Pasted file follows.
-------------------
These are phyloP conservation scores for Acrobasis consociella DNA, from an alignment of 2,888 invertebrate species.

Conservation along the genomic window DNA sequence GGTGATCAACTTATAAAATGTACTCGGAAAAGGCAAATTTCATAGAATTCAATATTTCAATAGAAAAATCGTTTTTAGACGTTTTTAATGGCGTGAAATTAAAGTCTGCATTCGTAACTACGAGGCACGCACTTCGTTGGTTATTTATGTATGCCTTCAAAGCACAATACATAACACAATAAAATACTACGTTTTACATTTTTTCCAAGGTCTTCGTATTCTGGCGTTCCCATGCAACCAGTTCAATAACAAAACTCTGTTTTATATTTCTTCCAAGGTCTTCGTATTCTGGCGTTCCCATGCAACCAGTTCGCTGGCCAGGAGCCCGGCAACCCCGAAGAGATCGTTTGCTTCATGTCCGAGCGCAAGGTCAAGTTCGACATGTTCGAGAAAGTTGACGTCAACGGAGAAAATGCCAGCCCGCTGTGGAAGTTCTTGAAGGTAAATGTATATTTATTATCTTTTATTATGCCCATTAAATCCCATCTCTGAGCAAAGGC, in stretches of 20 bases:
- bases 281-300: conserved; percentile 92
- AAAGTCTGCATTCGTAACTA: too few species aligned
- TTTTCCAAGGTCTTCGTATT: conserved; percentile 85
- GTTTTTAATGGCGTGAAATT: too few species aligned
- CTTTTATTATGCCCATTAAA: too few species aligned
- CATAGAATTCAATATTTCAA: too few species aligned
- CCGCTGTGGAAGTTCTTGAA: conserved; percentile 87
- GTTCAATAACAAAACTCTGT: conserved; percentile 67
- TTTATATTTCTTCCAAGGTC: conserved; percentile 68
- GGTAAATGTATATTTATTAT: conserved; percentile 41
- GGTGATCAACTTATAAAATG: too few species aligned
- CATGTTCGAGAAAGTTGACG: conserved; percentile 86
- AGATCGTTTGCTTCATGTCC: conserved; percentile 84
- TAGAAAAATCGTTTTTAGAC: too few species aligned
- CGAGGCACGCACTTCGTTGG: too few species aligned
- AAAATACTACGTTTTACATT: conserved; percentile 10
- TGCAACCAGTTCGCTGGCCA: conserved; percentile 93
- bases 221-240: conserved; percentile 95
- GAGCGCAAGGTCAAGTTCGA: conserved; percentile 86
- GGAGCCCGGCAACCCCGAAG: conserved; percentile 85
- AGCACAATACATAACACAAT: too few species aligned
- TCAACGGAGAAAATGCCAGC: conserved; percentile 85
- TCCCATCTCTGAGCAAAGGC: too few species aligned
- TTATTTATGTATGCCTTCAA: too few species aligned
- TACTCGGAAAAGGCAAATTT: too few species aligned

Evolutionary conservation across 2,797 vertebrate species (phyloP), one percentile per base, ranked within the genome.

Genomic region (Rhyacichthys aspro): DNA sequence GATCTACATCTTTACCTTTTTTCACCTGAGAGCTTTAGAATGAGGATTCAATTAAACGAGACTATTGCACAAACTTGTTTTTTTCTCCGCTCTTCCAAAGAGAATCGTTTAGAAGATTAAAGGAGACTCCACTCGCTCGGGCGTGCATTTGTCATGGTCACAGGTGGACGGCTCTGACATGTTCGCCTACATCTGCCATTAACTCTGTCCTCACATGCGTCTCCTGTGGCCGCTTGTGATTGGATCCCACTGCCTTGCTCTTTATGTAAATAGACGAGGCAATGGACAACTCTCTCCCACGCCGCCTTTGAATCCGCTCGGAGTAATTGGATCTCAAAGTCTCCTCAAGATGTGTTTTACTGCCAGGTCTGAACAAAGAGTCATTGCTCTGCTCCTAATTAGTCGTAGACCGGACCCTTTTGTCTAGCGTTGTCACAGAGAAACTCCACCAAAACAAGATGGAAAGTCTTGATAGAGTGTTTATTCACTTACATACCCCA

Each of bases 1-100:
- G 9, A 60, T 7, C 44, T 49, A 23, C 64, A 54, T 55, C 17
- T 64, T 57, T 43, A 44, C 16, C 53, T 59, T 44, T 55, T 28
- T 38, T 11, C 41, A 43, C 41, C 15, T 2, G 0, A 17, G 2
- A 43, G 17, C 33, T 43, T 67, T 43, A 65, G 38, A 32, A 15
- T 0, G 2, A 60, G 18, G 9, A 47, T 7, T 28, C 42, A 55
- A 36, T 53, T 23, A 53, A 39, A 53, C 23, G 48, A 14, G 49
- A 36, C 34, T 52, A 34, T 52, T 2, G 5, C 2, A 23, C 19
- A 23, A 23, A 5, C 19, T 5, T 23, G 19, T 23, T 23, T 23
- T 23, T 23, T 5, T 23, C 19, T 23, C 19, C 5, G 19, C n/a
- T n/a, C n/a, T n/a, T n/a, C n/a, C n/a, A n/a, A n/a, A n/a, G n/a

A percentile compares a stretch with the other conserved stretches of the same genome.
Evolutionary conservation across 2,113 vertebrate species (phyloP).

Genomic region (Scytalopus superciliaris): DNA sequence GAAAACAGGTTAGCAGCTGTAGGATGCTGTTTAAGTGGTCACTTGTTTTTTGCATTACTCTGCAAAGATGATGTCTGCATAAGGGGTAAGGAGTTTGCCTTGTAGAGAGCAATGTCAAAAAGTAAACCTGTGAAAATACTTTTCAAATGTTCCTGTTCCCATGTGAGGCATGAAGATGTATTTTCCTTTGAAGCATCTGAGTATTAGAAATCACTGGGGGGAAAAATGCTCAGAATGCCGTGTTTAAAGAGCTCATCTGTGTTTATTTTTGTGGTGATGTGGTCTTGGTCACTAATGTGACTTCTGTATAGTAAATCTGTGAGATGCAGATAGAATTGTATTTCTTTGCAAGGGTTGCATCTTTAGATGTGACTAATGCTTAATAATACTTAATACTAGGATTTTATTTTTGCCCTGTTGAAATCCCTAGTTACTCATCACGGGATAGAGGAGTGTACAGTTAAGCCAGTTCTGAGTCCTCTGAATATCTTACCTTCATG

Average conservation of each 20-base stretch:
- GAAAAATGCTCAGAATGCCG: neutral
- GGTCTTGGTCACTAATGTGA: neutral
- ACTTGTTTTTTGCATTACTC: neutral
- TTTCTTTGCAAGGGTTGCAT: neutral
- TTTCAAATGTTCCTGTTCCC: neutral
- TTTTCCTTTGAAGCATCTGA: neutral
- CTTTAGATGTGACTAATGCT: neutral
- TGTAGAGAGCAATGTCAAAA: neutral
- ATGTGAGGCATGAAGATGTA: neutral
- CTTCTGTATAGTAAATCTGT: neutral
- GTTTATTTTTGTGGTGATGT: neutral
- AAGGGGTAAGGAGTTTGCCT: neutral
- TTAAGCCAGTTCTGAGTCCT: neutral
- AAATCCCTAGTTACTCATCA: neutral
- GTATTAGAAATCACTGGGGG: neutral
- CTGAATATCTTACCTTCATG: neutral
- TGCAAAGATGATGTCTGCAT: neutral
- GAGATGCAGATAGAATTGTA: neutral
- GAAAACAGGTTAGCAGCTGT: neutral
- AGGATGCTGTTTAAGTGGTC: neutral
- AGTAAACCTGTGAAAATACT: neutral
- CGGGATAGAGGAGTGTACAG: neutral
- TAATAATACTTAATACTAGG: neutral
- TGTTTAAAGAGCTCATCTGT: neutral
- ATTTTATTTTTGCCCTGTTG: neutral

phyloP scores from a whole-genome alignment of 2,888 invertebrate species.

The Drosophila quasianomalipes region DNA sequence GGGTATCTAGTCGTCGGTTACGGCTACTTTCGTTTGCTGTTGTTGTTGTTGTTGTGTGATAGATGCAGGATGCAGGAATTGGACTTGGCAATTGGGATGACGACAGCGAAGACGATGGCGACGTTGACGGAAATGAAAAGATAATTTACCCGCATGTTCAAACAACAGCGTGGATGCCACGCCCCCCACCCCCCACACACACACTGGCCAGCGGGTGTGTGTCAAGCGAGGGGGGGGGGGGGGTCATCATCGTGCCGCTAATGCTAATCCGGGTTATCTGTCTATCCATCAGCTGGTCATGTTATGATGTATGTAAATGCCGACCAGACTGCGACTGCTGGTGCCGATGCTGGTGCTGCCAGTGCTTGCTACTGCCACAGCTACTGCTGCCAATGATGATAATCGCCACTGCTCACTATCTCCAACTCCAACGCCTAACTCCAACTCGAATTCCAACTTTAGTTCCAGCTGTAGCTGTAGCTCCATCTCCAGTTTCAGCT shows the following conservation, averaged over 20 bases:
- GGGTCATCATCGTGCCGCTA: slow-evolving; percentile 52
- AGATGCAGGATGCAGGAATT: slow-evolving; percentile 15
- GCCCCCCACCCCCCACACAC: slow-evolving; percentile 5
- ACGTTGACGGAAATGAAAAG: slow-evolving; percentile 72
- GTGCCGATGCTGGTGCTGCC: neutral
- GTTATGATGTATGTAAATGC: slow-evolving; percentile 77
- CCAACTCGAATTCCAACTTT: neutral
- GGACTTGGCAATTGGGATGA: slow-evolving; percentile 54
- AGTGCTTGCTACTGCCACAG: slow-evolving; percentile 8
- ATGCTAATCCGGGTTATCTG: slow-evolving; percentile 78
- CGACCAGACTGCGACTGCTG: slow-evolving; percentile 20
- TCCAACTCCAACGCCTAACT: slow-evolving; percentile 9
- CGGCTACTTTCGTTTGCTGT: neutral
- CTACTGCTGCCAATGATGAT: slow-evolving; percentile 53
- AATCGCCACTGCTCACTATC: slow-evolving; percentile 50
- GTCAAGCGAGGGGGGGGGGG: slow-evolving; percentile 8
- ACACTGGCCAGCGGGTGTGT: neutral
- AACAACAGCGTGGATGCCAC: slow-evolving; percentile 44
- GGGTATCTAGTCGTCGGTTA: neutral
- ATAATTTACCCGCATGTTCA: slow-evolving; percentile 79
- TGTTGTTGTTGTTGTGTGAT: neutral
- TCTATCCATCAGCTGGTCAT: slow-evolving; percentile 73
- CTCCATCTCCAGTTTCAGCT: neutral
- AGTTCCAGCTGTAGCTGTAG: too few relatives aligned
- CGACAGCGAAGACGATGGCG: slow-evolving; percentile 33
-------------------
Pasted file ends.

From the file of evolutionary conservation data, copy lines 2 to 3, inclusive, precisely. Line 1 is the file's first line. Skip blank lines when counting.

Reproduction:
Conservation along the genomic window DNA sequence GGTGATCAACTTATAAAATGTACTCGGAAAAGGCAAATTTCATAGAATTCAATATTTCAATAGAAAAATCGTTTTTAGACGTTTTTAATGGCGTGAAATTAAAGTCTGCATTCGTAACTACGAGGCACGCACTTCGTTGGTTATTTATGTATGCCTTCAAAGCACAATACATAACACAATAAAATACTACGTTTTACATTTTTTCCAAGGTCTTCGTATTCTGGCGTTCCCATGCAACCAGTTCAATAACAAAACTCTGTTTTATATTTCTTCCAAGGTCTTCGTATTCTGGCGTTCCCATGCAACCAGTTCGCTGGCCAGGAGCCCGGCAACCCCGAAGAGATCGTTTGCTTCATGTCCGAGCGCAAGGTCAAGTTCGACATGTTCGAGAAAGTTGACGTCAACGGAGAAAATGCCAGCCCGCTGTGGAAGTTCTTGAAGGTAAATGTATATTTATTATCTTTTATTATGCCCATTAAATCCCATCTCTGAGCAAAGGC, in stretches of 20 bases:
- bases 281-300: conserved; percentile 92